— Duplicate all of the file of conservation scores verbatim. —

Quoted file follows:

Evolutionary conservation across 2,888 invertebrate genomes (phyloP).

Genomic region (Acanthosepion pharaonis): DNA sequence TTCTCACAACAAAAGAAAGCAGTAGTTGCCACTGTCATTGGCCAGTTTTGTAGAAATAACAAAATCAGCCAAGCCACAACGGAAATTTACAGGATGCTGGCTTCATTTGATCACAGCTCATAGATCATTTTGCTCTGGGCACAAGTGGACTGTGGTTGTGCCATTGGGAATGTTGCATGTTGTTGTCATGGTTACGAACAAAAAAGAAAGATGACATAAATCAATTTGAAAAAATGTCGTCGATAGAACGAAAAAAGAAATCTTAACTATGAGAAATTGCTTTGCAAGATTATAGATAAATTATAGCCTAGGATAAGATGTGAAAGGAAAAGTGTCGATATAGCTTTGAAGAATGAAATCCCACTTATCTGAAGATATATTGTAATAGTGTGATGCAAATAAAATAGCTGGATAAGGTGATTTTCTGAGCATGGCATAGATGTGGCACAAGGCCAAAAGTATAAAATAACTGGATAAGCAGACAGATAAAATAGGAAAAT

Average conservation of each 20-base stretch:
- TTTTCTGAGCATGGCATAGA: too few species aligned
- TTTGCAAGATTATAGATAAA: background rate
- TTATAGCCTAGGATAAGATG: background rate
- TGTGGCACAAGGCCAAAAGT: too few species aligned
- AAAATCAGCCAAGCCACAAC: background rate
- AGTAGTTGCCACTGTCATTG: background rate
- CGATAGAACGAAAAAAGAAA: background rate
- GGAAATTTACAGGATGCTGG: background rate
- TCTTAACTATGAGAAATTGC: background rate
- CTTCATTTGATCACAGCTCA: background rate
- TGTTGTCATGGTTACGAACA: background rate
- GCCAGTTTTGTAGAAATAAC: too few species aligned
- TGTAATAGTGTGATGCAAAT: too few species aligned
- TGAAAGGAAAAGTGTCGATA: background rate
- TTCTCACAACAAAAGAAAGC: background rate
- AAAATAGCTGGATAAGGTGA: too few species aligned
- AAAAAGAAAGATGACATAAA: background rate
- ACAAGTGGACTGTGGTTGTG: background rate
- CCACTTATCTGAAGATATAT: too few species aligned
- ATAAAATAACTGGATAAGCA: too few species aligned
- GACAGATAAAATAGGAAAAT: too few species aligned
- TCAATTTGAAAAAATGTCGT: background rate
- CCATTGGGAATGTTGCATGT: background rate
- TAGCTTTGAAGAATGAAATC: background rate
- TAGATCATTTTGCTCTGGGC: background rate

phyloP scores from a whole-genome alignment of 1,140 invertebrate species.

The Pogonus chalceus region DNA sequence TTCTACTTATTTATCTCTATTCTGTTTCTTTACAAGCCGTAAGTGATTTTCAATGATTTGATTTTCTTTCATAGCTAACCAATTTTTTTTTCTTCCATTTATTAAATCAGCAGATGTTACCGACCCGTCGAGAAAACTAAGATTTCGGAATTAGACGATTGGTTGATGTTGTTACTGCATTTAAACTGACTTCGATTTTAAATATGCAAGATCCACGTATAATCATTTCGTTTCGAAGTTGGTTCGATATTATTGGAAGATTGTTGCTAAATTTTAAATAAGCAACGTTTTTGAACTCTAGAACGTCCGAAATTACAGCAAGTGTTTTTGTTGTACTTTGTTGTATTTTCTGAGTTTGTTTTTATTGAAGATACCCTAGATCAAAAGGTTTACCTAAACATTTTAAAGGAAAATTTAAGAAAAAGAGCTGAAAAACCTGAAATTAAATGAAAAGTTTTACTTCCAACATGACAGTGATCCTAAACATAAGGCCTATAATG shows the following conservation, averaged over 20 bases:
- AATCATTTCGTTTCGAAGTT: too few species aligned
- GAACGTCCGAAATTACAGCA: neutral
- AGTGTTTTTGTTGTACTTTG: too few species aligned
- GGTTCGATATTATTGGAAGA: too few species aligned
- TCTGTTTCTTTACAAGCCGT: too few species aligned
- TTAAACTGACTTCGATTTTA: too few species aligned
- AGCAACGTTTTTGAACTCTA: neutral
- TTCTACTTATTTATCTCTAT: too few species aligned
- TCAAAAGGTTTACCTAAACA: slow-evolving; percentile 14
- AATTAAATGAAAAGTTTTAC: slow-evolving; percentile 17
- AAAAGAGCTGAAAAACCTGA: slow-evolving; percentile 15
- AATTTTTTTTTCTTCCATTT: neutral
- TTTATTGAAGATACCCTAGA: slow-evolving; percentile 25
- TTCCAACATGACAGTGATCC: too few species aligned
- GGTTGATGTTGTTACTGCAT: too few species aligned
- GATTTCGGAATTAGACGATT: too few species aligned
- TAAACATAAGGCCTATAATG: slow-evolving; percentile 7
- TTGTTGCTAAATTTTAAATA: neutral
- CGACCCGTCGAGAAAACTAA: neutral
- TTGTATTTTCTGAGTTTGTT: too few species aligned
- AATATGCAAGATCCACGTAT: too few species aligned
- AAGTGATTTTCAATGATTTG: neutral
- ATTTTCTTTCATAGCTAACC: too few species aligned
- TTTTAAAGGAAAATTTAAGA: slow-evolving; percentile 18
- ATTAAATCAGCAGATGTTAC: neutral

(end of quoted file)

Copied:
Evolutionary conservation across 2,888 invertebrate genomes (phyloP).

Genomic region (Acanthosepion pharaonis): DNA sequence TTCTCACAACAAAAGAAAGCAGTAGTTGCCACTGTCATTGGCCAGTTTTGTAGAAATAACAAAATCAGCCAAGCCACAACGGAAATTTACAGGATGCTGGCTTCATTTGATCACAGCTCATAGATCATTTTGCTCTGGGCACAAGTGGACTGTGGTTGTGCCATTGGGAATGTTGCATGTTGTTGTCATGGTTACGAACAAAAAAGAAAGATGACATAAATCAATTTGAAAAAATGTCGTCGATAGAACGAAAAAAGAAATCTTAACTATGAGAAATTGCTTTGCAAGATTATAGATAAATTATAGCCTAGGATAAGATGTGAAAGGAAAAGTGTCGATATAGCTTTGAAGAATGAAATCCCACTTATCTGAAGATATATTGTAATAGTGTGATGCAAATAAAATAGCTGGATAAGGTGATTTTCTGAGCATGGCATAGATGTGGCACAAGGCCAAAAGTATAAAATAACTGGATAAGCAGACAGATAAAATAGGAAAAT

Average conservation of each 20-base stretch:
- TTTTCTGAGCATGGCATAGA: too few species aligned
- TTTGCAAGATTATAGATAAA: background rate
- TTATAGCCTAGGATAAGATG: background rate
- TGTGGCACAAGGCCAAAAGT: too few species aligned
- AAAATCAGCCAAGCCACAAC: background rate
- AGTAGTTGCCACTGTCATTG: background rate
- CGATAGAACGAAAAAAGAAA: background rate
- GGAAATTTACAGGATGCTGG: background rate
- TCTTAACTATGAGAAATTGC: background rate
- CTTCATTTGATCACAGCTCA: background rate
- TGTTGTCATGGTTACGAACA: background rate
- GCCAGTTTTGTAGAAATAAC: too few species aligned
- TGTAATAGTGTGATGCAAAT: too few species aligned
- TGAAAGGAAAAGTGTCGATA: background rate
- TTCTCACAACAAAAGAAAGC: background rate
- AAAATAGCTGGATAAGGTGA: too few species aligned
- AAAAAGAAAGATGACATAAA: background rate
- ACAAGTGGACTGTGGTTGTG: background rate
- CCACTTATCTGAAGATATAT: too few species aligned
- ATAAAATAACTGGATAAGCA: too few species aligned
- GACAGATAAAATAGGAAAAT: too few species aligned
- TCAATTTGAAAAAATGTCGT: background rate
- CCATTGGGAATGTTGCATGT: background rate
- TAGCTTTGAAGAATGAAATC: background rate
- TAGATCATTTTGCTCTGGGC: background rate

phyloP scores from a whole-genome alignment of 1,140 invertebrate species.

The Pogonus chalceus region DNA sequence TTCTACTTATTTATCTCTATTCTGTTTCTTTACAAGCCGTAAGTGATTTTCAATGATTTGATTTTCTTTCATAGCTAACCAATTTTTTTTTCTTCCATTTATTAAATCAGCAGATGTTACCGACCCGTCGAGAAAACTAAGATTTCGGAATTAGACGATTGGTTGATGTTGTTACTGCATTTAAACTGACTTCGATTTTAAATATGCAAGATCCACGTATAATCATTTCGTTTCGAAGTTGGTTCGATATTATTGGAAGATTGTTGCTAAATTTTAAATAAGCAACGTTTTTGAACTCTAGAACGTCCGAAATTACAGCAAGTGTTTTTGTTGTACTTTGTTGTATTTTCTGAGTTTGTTTTTATTGAAGATACCCTAGATCAAAAGGTTTACCTAAACATTTTAAAGGAAAATTTAAGAAAAAGAGCTGAAAAACCTGAAATTAAATGAAAAGTTTTACTTCCAACATGACAGTGATCCTAAACATAAGGCCTATAATG shows the following conservation, averaged over 20 bases:
- AATCATTTCGTTTCGAAGTT: too few species aligned
- GAACGTCCGAAATTACAGCA: neutral
- AGTGTTTTTGTTGTACTTTG: too few species aligned
- GGTTCGATATTATTGGAAGA: too few species aligned
- TCTGTTTCTTTACAAGCCGT: too few species aligned
- TTAAACTGACTTCGATTTTA: too few species aligned
- AGCAACGTTTTTGAACTCTA: neutral
- TTCTACTTATTTATCTCTAT: too few species aligned
- TCAAAAGGTTTACCTAAACA: slow-evolving; percentile 14
- AATTAAATGAAAAGTTTTAC: slow-evolving; percentile 17
- AAAAGAGCTGAAAAACCTGA: slow-evolving; percentile 15
- AATTTTTTTTTCTTCCATTT: neutral
- TTTATTGAAGATACCCTAGA: slow-evolving; percentile 25
- TTCCAACATGACAGTGATCC: too few species aligned
- GGTTGATGTTGTTACTGCAT: too few species aligned
- GATTTCGGAATTAGACGATT: too few species aligned
- TAAACATAAGGCCTATAATG: slow-evolving; percentile 7
- TTGTTGCTAAATTTTAAATA: neutral
- CGACCCGTCGAGAAAACTAA: neutral
- TTGTATTTTCTGAGTTTGTT: too few species aligned
- AATATGCAAGATCCACGTAT: too few species aligned
- AAGTGATTTTCAATGATTTG: neutral
- ATTTTCTTTCATAGCTAACC: too few species aligned
- TTTTAAAGGAAAATTTAAGA: slow-evolving; percentile 18
- ATTAAATCAGCAGATGTTAC: neutral